Forwarded from: Elyn Wollensky <elynat_private> > http://www.latimes.com/templates/misc/printstory.jsp?slug=la%2D030702ban > Experts said barring foreign nationals from certain computer > projects opens the prospect that key jobs will go unfilled because > of a shortage of qualified citizens--a situation exacerbated by the > relatively small number of U.S. students who pursue advanced > technology degrees. Costs may also rise sharply as higher-paid U.S. > citizens replace foreign workers. <snip> > Even Richard A. Clarke, top cyber-security advisor to President > Bush, views the restrictions as a misguided priority. <snip> > "In general, trying to restrict the [information technology] > professional that we use to American citizens is not going to be an > effective approach," Clarke said. "The United States does not > produce enough American citizens who are IT-security-trained to > operate our networks." Saying the US doesn't produce enough Security/ IT talent is complete and utter bullsh*t. Put any five Security/IT professionals in a room and you will hear from at least three that they are unemployed or scraping by on contract work & looking for something full-time, and at least two will discuss how they once worked for the .gov/.mil but had to leave due to the pay being unlivable -- and generally there is an overlap in these groups. So perhaps if the government paid people a competitive wage, equal to what they could get in private industry, they would be able to retain talent and get other US citizens to work for them. I think the overpaid, so-called experts should start analyzing this little Catch-22 and stop crying wolf over an imaginary lack of available talent. - elyn - ISN is currently hosted by Attrition.org To unsubscribe email majordomoat_private with 'unsubscribe isn' in the BODY of the mail.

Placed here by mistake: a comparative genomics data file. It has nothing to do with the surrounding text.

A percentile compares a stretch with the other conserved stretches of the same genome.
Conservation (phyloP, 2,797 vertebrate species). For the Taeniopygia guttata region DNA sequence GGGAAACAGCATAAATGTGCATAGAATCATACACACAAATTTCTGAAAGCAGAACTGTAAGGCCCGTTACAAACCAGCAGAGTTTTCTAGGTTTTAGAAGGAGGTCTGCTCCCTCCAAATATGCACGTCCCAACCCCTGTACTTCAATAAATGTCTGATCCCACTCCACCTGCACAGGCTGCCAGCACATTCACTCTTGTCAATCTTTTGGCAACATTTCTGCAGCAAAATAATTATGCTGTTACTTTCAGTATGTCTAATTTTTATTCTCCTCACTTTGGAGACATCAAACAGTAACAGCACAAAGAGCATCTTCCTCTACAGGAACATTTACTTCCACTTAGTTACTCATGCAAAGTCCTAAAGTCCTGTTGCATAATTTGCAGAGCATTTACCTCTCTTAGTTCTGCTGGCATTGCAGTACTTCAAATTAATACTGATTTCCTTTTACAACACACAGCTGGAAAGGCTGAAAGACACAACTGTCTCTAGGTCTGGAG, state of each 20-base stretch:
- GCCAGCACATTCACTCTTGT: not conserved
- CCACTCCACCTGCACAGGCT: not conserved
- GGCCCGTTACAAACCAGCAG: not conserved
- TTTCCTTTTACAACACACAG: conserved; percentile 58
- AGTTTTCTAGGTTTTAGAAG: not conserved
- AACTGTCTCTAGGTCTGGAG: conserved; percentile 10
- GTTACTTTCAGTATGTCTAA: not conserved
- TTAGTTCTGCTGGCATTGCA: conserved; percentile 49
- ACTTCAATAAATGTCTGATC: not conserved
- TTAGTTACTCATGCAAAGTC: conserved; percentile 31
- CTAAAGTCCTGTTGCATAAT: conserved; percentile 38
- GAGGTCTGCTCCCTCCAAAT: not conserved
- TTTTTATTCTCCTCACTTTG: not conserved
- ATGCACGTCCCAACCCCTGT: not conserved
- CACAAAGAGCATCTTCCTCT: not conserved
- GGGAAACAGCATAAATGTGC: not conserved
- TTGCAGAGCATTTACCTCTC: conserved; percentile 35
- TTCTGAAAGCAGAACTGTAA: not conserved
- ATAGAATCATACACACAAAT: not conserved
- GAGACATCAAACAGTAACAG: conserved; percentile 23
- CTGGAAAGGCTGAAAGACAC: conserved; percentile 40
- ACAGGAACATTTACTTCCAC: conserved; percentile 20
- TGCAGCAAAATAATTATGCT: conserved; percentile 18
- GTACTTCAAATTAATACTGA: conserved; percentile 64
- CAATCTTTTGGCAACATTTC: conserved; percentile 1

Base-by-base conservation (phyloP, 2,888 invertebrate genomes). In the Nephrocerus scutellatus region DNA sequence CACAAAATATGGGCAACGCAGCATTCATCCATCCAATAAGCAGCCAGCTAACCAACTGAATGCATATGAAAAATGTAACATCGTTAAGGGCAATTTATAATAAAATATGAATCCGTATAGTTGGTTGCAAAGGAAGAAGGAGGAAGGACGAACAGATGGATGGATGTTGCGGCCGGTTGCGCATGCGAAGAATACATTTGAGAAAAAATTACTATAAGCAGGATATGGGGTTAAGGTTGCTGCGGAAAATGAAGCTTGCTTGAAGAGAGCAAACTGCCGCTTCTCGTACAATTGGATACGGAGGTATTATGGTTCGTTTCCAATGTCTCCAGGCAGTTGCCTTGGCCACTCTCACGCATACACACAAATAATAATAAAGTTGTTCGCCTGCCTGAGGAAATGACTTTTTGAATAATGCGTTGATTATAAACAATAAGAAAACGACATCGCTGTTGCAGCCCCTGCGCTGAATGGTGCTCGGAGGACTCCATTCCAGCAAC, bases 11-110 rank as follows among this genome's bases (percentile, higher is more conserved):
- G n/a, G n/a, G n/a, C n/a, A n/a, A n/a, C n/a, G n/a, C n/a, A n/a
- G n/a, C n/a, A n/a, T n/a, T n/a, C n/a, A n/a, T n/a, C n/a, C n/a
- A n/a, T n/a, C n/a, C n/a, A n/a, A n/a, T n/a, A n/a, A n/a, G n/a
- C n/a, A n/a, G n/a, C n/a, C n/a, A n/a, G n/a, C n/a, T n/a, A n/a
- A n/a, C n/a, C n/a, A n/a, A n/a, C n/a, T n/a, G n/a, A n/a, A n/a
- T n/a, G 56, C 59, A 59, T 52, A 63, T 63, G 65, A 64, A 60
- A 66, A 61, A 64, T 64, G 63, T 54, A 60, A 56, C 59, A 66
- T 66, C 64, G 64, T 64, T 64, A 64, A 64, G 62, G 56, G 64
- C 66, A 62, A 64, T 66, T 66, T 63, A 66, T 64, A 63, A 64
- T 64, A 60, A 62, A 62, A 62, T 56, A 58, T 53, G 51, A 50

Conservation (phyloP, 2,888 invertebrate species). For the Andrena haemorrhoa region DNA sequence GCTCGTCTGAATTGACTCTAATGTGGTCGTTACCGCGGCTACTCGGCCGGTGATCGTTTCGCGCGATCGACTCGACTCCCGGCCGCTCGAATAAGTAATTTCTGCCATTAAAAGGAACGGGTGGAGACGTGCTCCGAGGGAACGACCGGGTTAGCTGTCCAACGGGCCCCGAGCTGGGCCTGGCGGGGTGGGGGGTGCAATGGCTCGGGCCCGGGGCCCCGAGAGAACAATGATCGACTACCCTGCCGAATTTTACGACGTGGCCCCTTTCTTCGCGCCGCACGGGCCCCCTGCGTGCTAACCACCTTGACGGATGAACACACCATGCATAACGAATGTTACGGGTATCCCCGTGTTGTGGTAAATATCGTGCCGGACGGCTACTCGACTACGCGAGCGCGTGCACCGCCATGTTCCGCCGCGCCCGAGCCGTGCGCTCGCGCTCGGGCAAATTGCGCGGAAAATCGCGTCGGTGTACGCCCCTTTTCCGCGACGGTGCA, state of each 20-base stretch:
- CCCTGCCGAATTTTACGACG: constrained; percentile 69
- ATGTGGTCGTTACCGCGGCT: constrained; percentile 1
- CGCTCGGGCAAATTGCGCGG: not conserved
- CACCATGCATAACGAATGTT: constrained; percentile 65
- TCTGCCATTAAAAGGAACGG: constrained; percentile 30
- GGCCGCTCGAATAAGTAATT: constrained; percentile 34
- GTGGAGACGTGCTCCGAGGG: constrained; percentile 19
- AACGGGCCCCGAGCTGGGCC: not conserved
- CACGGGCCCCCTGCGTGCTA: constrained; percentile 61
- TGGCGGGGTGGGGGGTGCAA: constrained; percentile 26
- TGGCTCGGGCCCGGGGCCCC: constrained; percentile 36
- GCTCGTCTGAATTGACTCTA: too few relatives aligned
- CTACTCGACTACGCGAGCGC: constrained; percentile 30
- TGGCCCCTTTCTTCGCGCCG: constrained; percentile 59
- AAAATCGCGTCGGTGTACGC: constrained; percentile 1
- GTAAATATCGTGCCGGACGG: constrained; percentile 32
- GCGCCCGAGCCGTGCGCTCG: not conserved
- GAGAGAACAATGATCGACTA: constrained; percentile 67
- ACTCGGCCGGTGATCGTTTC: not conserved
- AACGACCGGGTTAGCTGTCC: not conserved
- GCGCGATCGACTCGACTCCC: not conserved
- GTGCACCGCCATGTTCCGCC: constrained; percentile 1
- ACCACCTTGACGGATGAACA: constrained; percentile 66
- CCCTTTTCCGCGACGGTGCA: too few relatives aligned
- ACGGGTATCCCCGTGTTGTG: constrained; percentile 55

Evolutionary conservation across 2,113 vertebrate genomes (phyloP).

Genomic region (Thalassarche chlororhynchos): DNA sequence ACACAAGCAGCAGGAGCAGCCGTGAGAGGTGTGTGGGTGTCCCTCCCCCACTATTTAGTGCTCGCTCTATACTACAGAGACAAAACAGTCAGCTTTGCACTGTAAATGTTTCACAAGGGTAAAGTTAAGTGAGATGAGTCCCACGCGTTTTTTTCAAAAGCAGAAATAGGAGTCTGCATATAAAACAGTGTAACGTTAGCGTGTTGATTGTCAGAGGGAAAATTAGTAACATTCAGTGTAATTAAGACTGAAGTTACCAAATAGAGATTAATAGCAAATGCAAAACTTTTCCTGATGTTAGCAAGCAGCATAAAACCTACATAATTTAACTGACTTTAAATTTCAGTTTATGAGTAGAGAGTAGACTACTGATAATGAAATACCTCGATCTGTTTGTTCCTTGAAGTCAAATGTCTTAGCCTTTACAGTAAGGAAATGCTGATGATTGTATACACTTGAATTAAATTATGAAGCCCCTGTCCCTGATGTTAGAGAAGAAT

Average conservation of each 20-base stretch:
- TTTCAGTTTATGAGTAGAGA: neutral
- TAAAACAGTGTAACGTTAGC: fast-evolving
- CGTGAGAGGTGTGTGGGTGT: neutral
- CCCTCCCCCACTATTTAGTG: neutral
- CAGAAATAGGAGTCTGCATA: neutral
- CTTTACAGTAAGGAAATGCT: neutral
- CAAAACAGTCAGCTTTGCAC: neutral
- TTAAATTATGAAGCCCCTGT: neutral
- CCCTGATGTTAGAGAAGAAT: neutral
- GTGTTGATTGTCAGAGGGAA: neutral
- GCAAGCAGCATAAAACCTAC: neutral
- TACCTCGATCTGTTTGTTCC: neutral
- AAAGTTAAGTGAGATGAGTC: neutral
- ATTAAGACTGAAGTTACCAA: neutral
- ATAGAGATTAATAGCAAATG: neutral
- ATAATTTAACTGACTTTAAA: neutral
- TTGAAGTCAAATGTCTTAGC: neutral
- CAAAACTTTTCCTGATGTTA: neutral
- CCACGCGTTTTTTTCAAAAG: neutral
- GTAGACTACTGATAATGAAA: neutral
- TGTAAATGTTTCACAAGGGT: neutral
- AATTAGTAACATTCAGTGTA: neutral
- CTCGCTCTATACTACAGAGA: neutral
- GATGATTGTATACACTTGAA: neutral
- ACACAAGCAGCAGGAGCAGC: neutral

This archive was generated by hypermail 2b30 : Mon Mar 11 2002 - 03:59:39 PST